3. We believe Jesus is the model (for life and ministry). Jesus showed us how to live life and how to make disciples. We seek to emulate His method and model. As the sinless second Adam, Jesus was man as God intended man to be. He then told us,

Do the works I have been doing. — John 14:12

John said those who “claim to live in Him must live as Jesus did” (1 John 2:6). Paul understood this when he said, “Imitate me, just as I imitate Christ” (1 Corinthians 11:1 NLT). Discipleship demands us to “follow” the resurrected Christ and “imitate” the priorities and patterns of the incarnate Christ. We like the expression “Jesus’ model and method of disciple making” as a summary of what we do.

4. We believe love is the driving motive. The Great Commandment precedes the Great Commission. Loving God and loving people is the passion behind the priority, the motive behind the mission, the heart behind the hands. Love is the signature card of true disciples… disciple making cannot happen apart from loving and caring relationships… both tough and a tender love (1 Thessalonians 2). Larger ministries require more relational disciple makers to keep growing. Disciple making is relational and, as ministries grow, more relational disciples are needed.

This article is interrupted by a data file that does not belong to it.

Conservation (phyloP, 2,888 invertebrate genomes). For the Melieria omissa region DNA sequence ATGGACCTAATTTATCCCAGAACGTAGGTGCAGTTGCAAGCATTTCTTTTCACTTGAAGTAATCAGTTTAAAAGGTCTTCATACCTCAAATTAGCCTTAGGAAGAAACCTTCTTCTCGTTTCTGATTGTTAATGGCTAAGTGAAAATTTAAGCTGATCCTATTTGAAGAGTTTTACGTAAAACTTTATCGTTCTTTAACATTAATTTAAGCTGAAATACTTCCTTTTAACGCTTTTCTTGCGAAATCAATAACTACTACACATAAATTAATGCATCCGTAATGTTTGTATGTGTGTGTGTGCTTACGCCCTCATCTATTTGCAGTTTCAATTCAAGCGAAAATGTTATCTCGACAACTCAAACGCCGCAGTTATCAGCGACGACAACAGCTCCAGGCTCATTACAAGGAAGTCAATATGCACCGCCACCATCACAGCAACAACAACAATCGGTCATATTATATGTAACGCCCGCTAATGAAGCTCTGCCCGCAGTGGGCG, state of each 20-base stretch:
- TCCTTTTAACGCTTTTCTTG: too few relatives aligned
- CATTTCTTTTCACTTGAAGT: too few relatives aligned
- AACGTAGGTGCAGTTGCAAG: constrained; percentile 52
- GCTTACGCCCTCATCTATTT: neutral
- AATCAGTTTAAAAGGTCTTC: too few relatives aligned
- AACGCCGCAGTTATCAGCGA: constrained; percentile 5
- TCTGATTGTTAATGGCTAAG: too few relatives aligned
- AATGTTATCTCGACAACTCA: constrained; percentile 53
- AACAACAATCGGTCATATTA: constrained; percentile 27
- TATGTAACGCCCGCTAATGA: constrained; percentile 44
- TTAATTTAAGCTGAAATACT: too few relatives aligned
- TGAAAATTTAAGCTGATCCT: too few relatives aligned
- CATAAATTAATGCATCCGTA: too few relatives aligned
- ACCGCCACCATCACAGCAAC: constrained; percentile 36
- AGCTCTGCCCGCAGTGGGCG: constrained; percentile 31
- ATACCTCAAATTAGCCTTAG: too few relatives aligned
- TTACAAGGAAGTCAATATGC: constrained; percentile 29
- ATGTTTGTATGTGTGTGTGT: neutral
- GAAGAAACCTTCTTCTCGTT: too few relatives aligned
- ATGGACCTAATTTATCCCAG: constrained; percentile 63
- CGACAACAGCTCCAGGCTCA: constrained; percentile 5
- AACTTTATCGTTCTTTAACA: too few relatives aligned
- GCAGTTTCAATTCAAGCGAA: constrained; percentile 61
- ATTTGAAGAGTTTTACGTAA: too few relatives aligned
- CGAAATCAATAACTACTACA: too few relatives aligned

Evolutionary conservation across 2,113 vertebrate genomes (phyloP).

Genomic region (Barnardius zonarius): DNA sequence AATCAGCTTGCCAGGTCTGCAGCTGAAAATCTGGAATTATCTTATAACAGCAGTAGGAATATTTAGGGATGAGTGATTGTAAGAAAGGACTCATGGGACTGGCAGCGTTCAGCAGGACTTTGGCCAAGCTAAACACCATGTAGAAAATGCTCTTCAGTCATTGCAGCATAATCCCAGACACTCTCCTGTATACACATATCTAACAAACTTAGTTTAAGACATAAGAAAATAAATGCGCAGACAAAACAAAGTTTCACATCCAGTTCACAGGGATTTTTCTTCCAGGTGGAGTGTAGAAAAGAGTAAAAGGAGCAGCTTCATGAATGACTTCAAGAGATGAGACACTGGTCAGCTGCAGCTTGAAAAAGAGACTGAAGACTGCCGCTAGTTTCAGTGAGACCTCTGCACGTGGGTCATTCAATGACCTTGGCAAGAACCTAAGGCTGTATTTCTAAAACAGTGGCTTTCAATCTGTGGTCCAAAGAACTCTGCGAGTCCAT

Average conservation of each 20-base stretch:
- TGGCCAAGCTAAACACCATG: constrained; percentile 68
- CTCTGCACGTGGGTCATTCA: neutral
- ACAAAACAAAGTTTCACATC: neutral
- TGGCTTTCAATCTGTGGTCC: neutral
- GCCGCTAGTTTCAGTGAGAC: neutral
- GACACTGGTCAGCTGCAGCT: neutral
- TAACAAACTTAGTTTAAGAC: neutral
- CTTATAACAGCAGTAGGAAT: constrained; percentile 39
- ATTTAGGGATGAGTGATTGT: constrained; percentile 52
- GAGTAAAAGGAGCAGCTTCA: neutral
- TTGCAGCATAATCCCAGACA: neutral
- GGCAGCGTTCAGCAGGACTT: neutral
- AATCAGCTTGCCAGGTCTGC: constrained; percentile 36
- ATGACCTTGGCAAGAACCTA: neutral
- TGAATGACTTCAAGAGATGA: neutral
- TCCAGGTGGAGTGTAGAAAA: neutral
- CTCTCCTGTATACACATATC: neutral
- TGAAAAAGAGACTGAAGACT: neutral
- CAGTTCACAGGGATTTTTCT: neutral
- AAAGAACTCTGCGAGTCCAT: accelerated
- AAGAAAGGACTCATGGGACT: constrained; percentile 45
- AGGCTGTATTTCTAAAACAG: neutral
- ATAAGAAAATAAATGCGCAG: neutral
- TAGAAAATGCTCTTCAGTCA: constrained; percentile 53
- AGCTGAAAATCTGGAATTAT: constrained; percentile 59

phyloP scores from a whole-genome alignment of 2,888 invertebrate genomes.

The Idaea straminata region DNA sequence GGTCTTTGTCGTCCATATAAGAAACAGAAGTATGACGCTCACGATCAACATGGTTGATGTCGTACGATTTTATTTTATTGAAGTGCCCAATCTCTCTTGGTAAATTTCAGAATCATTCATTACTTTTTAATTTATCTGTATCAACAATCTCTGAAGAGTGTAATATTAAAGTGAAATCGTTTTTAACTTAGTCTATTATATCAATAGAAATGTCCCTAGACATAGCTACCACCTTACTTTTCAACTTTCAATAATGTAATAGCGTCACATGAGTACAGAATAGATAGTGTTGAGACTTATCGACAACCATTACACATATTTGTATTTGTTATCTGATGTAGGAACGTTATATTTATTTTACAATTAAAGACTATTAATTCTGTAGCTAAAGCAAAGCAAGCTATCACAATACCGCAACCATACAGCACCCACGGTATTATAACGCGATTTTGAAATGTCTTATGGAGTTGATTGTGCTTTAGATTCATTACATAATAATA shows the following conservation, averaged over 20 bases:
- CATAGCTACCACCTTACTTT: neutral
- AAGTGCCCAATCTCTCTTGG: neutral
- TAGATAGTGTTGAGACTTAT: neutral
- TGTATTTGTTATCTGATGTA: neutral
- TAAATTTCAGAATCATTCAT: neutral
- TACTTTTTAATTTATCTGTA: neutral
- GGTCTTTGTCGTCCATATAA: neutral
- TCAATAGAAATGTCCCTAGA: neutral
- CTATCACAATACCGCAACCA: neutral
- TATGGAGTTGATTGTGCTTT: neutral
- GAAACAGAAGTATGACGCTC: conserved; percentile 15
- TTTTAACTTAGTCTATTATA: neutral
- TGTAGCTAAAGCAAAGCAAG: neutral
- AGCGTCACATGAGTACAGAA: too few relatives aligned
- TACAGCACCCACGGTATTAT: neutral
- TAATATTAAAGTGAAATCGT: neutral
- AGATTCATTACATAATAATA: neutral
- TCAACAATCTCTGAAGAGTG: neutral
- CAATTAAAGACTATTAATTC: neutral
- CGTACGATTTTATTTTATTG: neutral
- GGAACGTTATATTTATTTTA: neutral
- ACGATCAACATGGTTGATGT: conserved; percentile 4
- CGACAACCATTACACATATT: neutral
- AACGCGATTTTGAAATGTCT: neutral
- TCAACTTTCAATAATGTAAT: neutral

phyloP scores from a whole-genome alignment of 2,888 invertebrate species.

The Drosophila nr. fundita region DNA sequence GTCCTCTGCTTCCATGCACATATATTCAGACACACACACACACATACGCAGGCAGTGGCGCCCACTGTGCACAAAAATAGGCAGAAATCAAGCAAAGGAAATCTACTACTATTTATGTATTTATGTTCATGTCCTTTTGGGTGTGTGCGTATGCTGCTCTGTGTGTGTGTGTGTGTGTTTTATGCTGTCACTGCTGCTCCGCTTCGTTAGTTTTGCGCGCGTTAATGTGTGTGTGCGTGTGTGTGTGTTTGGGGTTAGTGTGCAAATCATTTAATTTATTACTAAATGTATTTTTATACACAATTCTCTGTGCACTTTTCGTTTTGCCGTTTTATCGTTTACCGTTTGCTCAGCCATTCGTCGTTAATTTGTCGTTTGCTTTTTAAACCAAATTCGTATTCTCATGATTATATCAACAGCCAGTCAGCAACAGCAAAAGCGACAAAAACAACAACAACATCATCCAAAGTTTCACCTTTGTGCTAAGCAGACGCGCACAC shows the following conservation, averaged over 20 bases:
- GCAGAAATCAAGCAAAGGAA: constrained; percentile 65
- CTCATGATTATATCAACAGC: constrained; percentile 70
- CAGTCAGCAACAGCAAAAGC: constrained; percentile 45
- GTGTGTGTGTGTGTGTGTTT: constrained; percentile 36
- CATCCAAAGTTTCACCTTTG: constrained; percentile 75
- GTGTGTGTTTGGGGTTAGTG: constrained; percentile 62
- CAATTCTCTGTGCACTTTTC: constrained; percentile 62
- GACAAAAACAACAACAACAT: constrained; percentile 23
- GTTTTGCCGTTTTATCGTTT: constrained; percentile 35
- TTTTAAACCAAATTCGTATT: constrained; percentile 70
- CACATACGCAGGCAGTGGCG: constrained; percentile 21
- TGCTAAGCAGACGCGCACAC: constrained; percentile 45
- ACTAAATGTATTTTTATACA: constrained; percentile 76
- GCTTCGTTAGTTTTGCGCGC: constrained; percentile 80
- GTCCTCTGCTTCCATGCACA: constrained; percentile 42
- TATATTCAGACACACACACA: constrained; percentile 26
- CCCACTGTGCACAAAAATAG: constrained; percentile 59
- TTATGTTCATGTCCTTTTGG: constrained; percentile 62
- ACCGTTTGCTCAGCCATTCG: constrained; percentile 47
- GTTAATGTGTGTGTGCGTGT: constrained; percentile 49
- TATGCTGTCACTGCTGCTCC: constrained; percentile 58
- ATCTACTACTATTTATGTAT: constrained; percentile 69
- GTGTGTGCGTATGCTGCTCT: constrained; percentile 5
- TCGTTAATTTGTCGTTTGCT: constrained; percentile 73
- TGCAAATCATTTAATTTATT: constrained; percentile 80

By this everyone will know that you are My disciples, if you love one another. — John 13:35

5. We believe verifiable fruit is the measure. God’s agenda for each one of us is that we stay close to Him and bear “fruit,” “more fruit,” and then ultimately “much fruit, showing yourselves to be my disciples” (John 15:8). God transforms our hearts as we “remain in [Him]” and He leads us into lives of love (John 15:4, John 15:17). Jesus modeled the focus of love as He came to seek, save, and disciple people (Luke 19:10; Luke 6:40). Jesus masterfully showed how love produces disciples… reaching and developing His men and helping them grow from non-believers all the way to disciple-makers reproducing disciple makers (Matthew 28:19-20). There is a natural process of moving people from those who do not know Jesus all the way to becoming mature disciple-makers… and Jesus showed the model to us. In short, we haven’t truly made mature disciples until they are following Jesus’ model of love and helping to make more disciples… this is fruitful multiplication.